The supposition that a cessation of commerce between Great Britain and the colonies would be ruinous and destructive to the former is ushered in as the principal argument for her right to regulate the commerce of the whole empire. I am willing to allow it its full weight, but I cannot conceive how you can pretend, after making such use of it, to deny it the force it ought to have, when it is urged as affording a moral certainty that our present measures will be successful. If you tacitly adopt the principle, and reason from it in one case, with what propriety can you reject it in the other? If the preservation of the British empire depends in any material degree upon the right of Parliament to regulate the trade of the colonies, what will be the consequence if the trade ceases altogether? You must either acknowledge that you have adduced a very weak and foolish argument, or that the commercial connection between Great Britain and the colonies is essential to her security and prosperity. You have either failed in proving your point, or you have furnished me with an ample confutation of all your reasoning against the probability of success, from the restrictions laid on our commerce. If our trade be necessary to the welfare of Great Britain, she must, of course, be ruined by a discontinuance of it.
Agreeably to your concessions, Great Britain is abundantly recompensed for the naval protection she affords, by the of our trade. It can therefore, with no color of justice, be urged upon us to permit her to raise a revenue through that channel.
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The power of legislating for us, and of raising a revenue upon the articles of commerce, would be a sufficient degree of slavery. It is absurd to say that Great Britain could not impose heavy burthens on our commerce, without immediately feeling the effect herself. She may enrich herself by reducing us to the most lamentable state of penury and wretchedness. We are already forbid to purchase the manufactures of any foreign countries. Great Britain and Ireland must furnish us with the necessaries we want. Those things we manufacture among ourselves may be disallowed. We should then be compelled to take the manufactures of Great Britain upon her own conditions. We could not, in that case, do without them. However excessive the duties laid upon them, we should be under an inevitable necessity to purchase them. How would Great Britain feel the effects of those impositions, but to her own advantage? If we might withdraw our custom and apply to other nations, if we might manufacture our own materials, those expedients would serve as a refuge to us, and would indeed be a security against any immoderate exactions. But these resources would be cut off. There would be no alternative left us. We must submit to be drained of all our wealth, for those necessaries which we are not permitted to get elsewhere.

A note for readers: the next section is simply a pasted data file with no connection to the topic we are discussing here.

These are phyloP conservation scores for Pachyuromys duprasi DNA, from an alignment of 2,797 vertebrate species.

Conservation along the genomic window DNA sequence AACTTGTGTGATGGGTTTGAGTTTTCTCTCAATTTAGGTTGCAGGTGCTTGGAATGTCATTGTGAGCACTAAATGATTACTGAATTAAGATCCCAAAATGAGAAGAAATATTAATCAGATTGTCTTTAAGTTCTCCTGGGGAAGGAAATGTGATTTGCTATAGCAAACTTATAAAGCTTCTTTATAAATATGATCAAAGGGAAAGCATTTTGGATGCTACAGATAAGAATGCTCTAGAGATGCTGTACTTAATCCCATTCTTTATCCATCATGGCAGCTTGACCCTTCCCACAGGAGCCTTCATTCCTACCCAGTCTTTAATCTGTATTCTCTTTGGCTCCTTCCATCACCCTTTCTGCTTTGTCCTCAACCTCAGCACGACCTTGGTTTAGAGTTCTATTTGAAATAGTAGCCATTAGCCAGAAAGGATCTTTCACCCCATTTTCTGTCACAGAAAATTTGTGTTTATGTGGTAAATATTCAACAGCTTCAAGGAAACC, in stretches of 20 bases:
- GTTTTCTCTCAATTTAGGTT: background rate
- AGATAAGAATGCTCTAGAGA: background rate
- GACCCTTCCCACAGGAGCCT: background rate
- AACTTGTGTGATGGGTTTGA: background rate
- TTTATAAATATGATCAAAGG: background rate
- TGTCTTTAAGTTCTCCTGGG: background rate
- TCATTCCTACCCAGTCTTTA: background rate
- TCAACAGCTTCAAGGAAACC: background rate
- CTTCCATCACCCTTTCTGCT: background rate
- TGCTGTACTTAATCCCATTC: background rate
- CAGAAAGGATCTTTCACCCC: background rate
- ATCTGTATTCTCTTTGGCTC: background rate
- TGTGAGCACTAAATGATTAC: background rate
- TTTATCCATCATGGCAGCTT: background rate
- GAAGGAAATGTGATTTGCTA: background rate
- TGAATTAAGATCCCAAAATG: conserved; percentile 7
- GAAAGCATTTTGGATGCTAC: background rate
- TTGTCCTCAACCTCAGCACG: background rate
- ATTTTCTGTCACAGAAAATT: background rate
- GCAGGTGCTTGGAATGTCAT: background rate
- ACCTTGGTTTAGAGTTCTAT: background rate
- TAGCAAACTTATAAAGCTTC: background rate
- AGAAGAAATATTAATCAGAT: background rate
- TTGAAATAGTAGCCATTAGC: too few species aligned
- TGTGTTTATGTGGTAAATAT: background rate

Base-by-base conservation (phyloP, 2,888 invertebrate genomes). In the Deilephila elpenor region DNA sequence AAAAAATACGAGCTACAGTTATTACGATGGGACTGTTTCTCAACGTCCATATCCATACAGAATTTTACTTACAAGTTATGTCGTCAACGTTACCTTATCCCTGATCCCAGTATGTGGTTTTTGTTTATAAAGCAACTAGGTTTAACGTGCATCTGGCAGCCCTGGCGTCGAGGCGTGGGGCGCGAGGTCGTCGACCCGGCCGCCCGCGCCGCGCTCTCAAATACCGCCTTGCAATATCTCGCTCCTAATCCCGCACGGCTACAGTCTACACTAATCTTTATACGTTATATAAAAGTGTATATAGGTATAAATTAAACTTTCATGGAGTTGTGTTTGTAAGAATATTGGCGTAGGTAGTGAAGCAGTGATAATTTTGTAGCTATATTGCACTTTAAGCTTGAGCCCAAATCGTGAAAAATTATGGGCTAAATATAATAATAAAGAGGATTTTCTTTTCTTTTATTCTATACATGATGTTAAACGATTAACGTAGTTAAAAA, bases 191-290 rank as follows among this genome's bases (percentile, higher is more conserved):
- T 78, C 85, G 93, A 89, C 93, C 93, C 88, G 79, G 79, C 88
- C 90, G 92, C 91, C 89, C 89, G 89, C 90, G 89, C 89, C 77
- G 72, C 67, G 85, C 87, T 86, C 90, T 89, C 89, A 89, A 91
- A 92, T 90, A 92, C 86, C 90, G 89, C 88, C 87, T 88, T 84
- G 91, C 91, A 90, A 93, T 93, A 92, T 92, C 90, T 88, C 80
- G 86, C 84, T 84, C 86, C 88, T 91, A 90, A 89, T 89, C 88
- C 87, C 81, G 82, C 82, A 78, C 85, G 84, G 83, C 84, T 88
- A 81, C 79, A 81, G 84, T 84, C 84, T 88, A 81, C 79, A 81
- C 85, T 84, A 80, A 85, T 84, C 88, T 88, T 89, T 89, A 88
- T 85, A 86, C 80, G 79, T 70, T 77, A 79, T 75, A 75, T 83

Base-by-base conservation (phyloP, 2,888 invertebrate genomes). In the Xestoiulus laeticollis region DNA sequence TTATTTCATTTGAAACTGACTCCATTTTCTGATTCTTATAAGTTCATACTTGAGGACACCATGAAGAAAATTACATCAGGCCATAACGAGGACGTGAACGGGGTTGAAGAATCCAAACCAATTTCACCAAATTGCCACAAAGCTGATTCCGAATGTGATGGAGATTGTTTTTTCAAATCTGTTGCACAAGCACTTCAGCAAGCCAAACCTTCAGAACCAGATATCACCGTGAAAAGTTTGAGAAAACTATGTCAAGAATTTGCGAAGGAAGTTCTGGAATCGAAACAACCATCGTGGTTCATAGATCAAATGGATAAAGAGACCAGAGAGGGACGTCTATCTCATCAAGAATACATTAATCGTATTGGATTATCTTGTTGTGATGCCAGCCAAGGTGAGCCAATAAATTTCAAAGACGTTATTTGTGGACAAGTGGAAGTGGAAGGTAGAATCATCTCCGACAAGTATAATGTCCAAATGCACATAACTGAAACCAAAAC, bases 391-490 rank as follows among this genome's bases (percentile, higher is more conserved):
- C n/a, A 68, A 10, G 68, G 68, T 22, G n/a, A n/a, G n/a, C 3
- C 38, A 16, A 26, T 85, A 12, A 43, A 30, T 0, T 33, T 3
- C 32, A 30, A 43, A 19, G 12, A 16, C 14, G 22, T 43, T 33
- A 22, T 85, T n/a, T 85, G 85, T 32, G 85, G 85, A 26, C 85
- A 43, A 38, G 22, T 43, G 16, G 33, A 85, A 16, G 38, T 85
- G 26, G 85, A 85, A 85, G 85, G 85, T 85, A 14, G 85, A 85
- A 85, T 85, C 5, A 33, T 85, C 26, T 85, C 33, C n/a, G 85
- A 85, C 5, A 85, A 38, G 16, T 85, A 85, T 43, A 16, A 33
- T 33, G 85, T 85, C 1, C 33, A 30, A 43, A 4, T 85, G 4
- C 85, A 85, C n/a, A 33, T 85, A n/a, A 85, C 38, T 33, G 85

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But I have found out an argument, which I imagine will go very near convincing yourself of the absurdity of what you have offered on this head. It is short, but conclusive. “” How can you, my dear sir, after making this confession, entertain a single thought that it is incumbent upon us to suffer her to raise a revenue upon our trade? Are not the a sufficient recompense for protecting it? Surely you would not allow her the whole. This would be rather too generous. However ardent your affection to her, and however much it may be your glory to advance her imperial dignity, you ought to moderate it so far as to permit us to enjoy some little benefit from our trade. Only a small portion of the profits will satisfy us. We are willing to let her have the share, and this you acknowledge she already has. But why will you advise us to let her exhaust the small pittance we have reserved as the reward of our own industry in burthensome revenues? This might be liberality and generosity, but it would not be prudence; and let me tell you, in this selfish, rapacious world a little discretion is at worst only a sin. It will be expedient to be more cautious for the future. It is difficult to combat truth, and unless you redouble your vigilance you will (as in the present instance) be extremely apt to ensnare yourself.
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The legislative authority of Parliament would always be ready to silence our murmurs by tyrannical edicts. These would be enforced by a formidable army, kept up among us for the purpose. The slightest struggles to recover our lost liberty would become dangerous, and even capital. Those hated things, Continental Conventions, by which there might be a communion of councils and measures, would be interdicted. Non-importation and non-exportation agreements would, in effect, be made and No remedy would be left, but in the clemency of our oppressors; a wretched one, indeed, and such as no prudent man would confide in! In whatever light we consider the matter, we shall find that we must effectually seal our bondage by adopting the mode you recommend.